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Raja Swamy

Assistant Professor


Research

Raja Swamy is an Assistant Professor of Anthropology at the University of Tennessee, Knoxville. Presently working on a book based on his dissertation research, Swamy investigates the impact of the 2004 Tsunami on economic development priorities in India’s Tamil Nadu state. Exploring the contradictory outcomes of humanitarian agendas subordinated to the demands of a World Bank-financed and state-led reconstruction project, this work attempts to bridge the gap between political ecology and disaster studies by drawing upon rich ethnographic studies of displaced and resistant artisanal fisher communities thriving on the margins of India’s globalizing economy. Swamy’s theoretical engagement with the ambiguous terrain of humanitarian “soft power” draws upon empirical data compiled on coastal land use, the contours of relocation, and the effects of relocation on affected communities. 

More broadly Swamy's research looks into how neoliberal strategies of economic development bring to the fore ongoing struggles over the goals and meanings of development, democracy, citizenship and rights. Swamy has published academic articles and book chapters on heritage tourism development as a disaster reconstruction strategy, the role of NGOs and humanitarianism in disaster reconstruction, and co-authored several reports on the rise of aggressive Hindu nationalism in India, and its implications for secular democracy in India and South Asian immigrant cultural politics in the United States.


Education

  • Ph.D. Social Anthropology, University of Texas, Austin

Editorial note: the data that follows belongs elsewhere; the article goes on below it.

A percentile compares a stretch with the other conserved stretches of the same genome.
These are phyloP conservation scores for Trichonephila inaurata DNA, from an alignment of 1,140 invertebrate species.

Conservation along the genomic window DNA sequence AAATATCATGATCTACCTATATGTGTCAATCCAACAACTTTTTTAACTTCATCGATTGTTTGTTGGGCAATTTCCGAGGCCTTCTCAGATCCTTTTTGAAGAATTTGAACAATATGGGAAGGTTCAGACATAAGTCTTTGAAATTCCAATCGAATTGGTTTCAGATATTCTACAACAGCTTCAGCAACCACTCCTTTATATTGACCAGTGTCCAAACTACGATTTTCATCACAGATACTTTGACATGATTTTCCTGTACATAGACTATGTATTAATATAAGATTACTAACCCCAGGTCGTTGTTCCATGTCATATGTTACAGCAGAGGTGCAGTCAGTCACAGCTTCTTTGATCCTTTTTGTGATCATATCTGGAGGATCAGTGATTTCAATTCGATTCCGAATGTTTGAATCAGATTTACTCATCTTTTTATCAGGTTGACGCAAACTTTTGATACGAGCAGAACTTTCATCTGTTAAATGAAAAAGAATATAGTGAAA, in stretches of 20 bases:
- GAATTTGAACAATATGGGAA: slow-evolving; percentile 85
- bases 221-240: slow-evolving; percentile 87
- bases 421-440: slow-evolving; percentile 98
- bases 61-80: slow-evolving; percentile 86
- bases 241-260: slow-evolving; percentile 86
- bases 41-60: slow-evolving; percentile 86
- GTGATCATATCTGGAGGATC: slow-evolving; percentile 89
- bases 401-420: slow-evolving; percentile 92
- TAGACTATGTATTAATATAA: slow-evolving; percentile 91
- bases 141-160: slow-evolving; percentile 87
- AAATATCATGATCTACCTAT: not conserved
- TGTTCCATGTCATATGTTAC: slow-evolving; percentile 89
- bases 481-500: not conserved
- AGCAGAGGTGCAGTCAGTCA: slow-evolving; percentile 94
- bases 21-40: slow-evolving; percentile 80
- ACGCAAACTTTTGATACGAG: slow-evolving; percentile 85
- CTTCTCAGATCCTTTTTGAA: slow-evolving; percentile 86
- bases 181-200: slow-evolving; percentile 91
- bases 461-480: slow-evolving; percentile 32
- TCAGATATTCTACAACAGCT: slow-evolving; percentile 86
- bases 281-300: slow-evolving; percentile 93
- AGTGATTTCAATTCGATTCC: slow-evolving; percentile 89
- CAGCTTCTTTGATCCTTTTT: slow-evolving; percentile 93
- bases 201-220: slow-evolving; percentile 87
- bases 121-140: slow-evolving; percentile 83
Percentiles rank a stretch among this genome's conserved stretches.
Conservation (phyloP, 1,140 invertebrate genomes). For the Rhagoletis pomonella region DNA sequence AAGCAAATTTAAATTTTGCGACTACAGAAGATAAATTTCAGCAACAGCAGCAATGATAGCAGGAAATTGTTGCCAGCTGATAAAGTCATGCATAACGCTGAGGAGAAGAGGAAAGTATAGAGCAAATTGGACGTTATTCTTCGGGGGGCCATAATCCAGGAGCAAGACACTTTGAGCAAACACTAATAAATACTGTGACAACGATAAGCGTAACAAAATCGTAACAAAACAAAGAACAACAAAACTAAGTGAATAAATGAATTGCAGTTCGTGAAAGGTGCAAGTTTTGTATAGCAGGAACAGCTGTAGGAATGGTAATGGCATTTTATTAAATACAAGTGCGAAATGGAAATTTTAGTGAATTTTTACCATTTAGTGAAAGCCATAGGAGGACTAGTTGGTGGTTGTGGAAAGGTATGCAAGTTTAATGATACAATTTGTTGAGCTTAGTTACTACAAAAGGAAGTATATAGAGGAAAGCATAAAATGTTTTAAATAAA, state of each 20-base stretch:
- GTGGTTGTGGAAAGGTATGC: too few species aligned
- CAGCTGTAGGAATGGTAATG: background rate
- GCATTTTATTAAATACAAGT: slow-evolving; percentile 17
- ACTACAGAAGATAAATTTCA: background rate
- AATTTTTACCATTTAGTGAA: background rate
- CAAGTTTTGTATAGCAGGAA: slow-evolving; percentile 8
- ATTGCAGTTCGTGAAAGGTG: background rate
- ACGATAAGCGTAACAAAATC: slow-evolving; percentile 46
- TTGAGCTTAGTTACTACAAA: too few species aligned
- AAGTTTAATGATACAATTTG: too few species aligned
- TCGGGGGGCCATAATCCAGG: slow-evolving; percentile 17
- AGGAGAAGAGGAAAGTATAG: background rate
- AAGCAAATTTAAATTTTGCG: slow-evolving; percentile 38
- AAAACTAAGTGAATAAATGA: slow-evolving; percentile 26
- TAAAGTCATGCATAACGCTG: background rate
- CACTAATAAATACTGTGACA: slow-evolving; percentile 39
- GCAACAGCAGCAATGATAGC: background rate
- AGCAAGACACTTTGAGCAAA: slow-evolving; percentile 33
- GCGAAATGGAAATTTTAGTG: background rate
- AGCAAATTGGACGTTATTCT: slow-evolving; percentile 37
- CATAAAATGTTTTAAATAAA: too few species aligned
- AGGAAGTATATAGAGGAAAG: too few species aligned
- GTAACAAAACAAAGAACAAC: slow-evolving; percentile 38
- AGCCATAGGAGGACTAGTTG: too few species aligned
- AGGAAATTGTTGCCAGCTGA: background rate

• M.A. Cultural Anthropology, Michigan State University

 

Courses Taught

Neoliberalism and Globalization

Humanitarianism

Disasters

Political Anthropology

Theory and Method in Anthropology

Ethnographic Field Methods

Visiting Lecture Series - Violence (Fall 2017)

 

  • Contact me if you'd like a syllabus for any of the above courses.

Publications

  • Swamy, Raja & Radhakrishnan, Revathi. Humanitarianism, neoliberal
    disaster reconstruction, and resistance: the case of Nagapattinam,
    Tamil Nadu. In Resistance to Contemporary Colonization and Rural
    Dispossession in Asia and Africa. Kapoor, D (Ed.), In Press
    (2017)
  • The construction of risk and opportunity in economic development and humanitarian aid agendas, post-tsunami reconstruction. In Tranquebar and Beyond: Across cultural borders in a South Indian village in past and present, E. Fihl, A.R. Venkatachalapathy (Eds.), Orient Blackswan, 2014.
  • Disaster Relief, NGO-led Humanitarianism and the Reconfiguration of Spatial Relations in Tamilnadu. In NGO-ization: Complicity, Contradictions and Prospects, Choudry, A., & Kapoor, D. (Eds.), Zed Books, London, 2013
  • Subaltern Studies. In Theory in Social and Cultural Anthropology: An Encyclopedia, McGee, R & Warms, R. (Eds.) SAGE, 2013
  • Post-Tsunami challenges: The fishing community and heritage tourism in Tarangambadi. Review of Development and Change, Vol. XIV, No.1&2, June-December 2009. Madras Institute of Development Studies, Chennai, India.

Contact Information

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